”The most important of all talents is that of never using two words where one would do.” Thomas Jefferson. Customer retention depends on both management and employees having an understanding of their role in helping maintain or increase your client base says Eric Dalius. As I mentioned previously, just because you may say you’re going to do something doesn’t mean your clients will believe it. In addition, great customer service means being there for the customer whenever they need you so 24/7 is a must in today’s society. Customers have much more choices about where to spend their money so I think John Lewis must have a well-trained and supportive team to ensure they don’t lose any of their loyal customers. They never cut corners either as one bad experience from a dissatisfied client may well result in that person not wanting anything further to do with them which would be devastating for companies such as John Lewis who rely on repeat business from existing customers.

Customers aren’t just products:

There are definitely some people out there that see consumers as products but I tend to think this is because they don’t really understand what it means to be in business. John Lewis continually competes against the corner shop yet still manages to thrive. It’s not always about having the lowest price or competing with other retailers within your immediate region, instead focus on how you can improve upon your existing product offering and understanding the needs of your existing customers will certainly help in providing them with products that are different from your competitors.

”No one can make you feel inferior without your consent.” Eleanor Roosevelt. It’s good for businesses to look outwards rather than just focusing on what is going on internally which will allow ideas and new concepts to emerge from a variety of areas. This is exactly what is happening in the retail sector with online shopping becoming more popular which also means customer retention strategies are becoming ever important. Personally, I prefer browsing products before making a purchase so am often disappointed when clients of John Lewis’s state they hardly use some or all of the products they bought from them because they had no idea how to use it, had trouble setting it up, etc. This could be avoided if there was better communication between consumers and their stylists so staff knew exactly what kind of products each client would require before purchasing them. However, this does highlight that customers need to be educated on how to properly look after and maintain certain products too.”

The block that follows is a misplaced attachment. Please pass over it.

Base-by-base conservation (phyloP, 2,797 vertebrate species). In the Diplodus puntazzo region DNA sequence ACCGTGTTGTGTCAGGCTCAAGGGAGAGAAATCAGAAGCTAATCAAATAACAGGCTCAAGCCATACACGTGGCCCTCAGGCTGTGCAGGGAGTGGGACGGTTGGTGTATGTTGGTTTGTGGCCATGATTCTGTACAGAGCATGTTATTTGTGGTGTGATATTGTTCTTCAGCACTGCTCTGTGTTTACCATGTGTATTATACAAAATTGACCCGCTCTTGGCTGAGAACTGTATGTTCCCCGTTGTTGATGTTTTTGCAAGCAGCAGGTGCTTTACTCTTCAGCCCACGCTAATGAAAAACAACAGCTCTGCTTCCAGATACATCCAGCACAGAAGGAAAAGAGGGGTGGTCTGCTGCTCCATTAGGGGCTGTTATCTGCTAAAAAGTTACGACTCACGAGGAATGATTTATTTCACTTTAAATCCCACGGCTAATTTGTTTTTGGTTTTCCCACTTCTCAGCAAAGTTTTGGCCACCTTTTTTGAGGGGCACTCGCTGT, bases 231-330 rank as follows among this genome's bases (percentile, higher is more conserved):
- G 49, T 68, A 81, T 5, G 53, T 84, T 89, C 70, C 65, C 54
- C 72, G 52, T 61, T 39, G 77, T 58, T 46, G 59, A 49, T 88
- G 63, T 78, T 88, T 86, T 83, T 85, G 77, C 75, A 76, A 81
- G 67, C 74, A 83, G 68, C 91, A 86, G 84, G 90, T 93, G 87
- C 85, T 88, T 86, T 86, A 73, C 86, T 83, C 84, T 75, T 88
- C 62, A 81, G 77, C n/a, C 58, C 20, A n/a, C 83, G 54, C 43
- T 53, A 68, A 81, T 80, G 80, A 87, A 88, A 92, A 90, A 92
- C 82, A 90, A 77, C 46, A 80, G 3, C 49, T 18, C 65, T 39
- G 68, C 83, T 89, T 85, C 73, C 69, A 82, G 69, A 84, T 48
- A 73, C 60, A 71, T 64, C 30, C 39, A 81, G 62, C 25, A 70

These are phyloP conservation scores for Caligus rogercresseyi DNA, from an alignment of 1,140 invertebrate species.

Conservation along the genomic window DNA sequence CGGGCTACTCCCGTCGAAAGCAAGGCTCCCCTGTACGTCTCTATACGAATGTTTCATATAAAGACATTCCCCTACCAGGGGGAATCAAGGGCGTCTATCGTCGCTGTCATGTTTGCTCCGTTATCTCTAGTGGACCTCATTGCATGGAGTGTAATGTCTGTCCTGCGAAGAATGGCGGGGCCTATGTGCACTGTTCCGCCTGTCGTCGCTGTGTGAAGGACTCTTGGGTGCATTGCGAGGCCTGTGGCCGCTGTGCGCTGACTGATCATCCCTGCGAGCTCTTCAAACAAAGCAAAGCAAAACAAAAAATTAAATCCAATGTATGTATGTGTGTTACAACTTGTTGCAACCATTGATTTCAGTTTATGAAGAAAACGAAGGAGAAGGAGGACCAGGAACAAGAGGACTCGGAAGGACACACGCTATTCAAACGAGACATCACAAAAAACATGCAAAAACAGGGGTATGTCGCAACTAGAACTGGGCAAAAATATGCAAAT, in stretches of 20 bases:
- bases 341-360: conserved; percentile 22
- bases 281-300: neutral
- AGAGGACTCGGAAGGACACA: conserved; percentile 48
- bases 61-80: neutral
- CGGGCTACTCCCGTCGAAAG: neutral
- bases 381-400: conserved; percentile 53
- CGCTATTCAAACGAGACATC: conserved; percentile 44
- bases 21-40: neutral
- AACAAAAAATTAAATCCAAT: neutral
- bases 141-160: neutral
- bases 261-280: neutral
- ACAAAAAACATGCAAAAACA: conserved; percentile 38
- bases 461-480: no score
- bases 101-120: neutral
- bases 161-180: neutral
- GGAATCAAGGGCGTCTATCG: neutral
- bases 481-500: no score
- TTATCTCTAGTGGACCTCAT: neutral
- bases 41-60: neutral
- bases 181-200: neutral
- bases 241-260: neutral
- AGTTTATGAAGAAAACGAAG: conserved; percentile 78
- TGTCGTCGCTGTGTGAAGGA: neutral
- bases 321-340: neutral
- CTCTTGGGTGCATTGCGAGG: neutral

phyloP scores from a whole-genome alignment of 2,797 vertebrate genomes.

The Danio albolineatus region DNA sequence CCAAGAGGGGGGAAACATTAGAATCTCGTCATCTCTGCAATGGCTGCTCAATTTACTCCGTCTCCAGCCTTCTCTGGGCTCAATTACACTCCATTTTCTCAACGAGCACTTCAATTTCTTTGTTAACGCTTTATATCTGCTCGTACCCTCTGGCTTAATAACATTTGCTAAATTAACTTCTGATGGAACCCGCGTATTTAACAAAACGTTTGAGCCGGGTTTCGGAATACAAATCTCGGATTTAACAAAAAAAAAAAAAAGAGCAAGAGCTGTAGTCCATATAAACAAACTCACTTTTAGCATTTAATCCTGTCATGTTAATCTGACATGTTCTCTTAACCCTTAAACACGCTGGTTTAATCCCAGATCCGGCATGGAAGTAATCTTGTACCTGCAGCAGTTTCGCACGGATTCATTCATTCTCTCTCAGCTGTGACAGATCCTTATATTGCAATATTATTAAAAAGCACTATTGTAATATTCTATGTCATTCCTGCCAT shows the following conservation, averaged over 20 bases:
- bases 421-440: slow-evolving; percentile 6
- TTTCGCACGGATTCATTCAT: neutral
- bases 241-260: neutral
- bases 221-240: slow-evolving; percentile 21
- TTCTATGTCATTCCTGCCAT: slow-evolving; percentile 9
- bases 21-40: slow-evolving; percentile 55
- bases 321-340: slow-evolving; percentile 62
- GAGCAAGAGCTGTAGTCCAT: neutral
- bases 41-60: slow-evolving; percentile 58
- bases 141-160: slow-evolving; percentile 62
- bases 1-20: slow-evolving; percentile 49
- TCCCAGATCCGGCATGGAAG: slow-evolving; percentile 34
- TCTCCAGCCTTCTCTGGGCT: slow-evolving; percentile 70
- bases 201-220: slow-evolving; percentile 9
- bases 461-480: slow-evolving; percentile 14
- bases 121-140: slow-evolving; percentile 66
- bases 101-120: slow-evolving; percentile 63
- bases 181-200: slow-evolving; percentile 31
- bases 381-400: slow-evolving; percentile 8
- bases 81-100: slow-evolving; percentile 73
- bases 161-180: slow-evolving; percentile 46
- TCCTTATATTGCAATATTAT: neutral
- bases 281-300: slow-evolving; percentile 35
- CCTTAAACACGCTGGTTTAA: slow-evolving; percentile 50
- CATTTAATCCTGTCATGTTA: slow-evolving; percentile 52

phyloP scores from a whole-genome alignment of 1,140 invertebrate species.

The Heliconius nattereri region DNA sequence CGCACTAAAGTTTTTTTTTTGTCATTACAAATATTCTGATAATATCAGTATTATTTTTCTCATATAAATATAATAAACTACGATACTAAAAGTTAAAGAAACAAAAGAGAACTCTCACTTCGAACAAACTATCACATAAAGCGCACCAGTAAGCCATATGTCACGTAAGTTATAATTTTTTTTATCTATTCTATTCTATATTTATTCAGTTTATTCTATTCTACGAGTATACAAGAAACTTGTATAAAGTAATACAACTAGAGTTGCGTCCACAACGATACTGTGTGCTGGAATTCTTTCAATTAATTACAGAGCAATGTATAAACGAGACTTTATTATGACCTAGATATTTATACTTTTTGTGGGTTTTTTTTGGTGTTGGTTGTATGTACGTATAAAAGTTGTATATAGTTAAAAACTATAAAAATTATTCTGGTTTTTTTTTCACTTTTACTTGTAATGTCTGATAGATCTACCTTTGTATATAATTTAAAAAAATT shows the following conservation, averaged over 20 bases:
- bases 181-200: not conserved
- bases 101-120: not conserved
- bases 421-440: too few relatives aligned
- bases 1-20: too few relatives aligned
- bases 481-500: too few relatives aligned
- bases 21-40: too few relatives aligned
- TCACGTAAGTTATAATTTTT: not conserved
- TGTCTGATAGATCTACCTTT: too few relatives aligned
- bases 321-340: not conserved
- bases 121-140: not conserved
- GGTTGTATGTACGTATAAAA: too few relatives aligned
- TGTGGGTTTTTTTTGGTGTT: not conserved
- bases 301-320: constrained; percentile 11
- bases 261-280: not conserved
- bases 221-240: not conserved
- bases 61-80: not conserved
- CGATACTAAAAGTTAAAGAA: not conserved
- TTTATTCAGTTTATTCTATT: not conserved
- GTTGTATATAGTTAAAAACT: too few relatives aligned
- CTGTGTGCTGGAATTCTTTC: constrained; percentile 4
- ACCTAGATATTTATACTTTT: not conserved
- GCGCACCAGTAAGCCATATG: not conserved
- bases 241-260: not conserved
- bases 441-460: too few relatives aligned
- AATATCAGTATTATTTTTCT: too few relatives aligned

Eric Dalius says it’s good for businesses to look outwards rather than just focusing on what is going on internally which will allow ideas and new concepts to emerge from a variety of areas. This is exactly what is happening in the retail sector with online shopping becoming more popular which also means customer retention strategies are becoming ever important. Personally, I prefer browsing products before making a purchase so am often disappointed when clients of John Lewis’s state they hardly use some or all of the products they bought from them because they had no idea how to use it, had trouble setting it, etc.

Eric Dalius: 10 signs you are failing at customer retention

Customer retention is not an easy task for many companies. The supply-demand dynamics play a very important role, and both the supply and demand is rapidly changing says Eric Dalius. These changes mean that traditional approaches to customer retention need to be adjusted or new techniques must be developed altogether. Even though it may seem like you are doing everything right, there are many signs you might actually be failing at retaining customers.

If any of these signs sounds familiar, you should probably start thinking about how to improve your approach towards customer retention:

1. You don’t measure it

You can’t manage what you can’t measure – so if you aren’t measuring something as critical as customer retention then there’s no way to know how well (or badly) you’re doing with it. The first step is to have a clear definition of what retention actually means for your business, measure the value of your customers and create a baseline which you can then track over time.

2. Retention efforts are not measured against customer feedback

Just asking customers “how likely are you to recommend us?” doesn’t cut it. You need to have an actual plan that identifies the plans that either keep or lose individual customers – and then you must measure these on some kind of performance indicator (cost per acquisition/retention) to see if they’re working or not. If retention isn’t tracked against customer satisfaction, there’s no way to know how effective any existing programs are at keeping people happy – or even what works at all.

3. Not enough personalization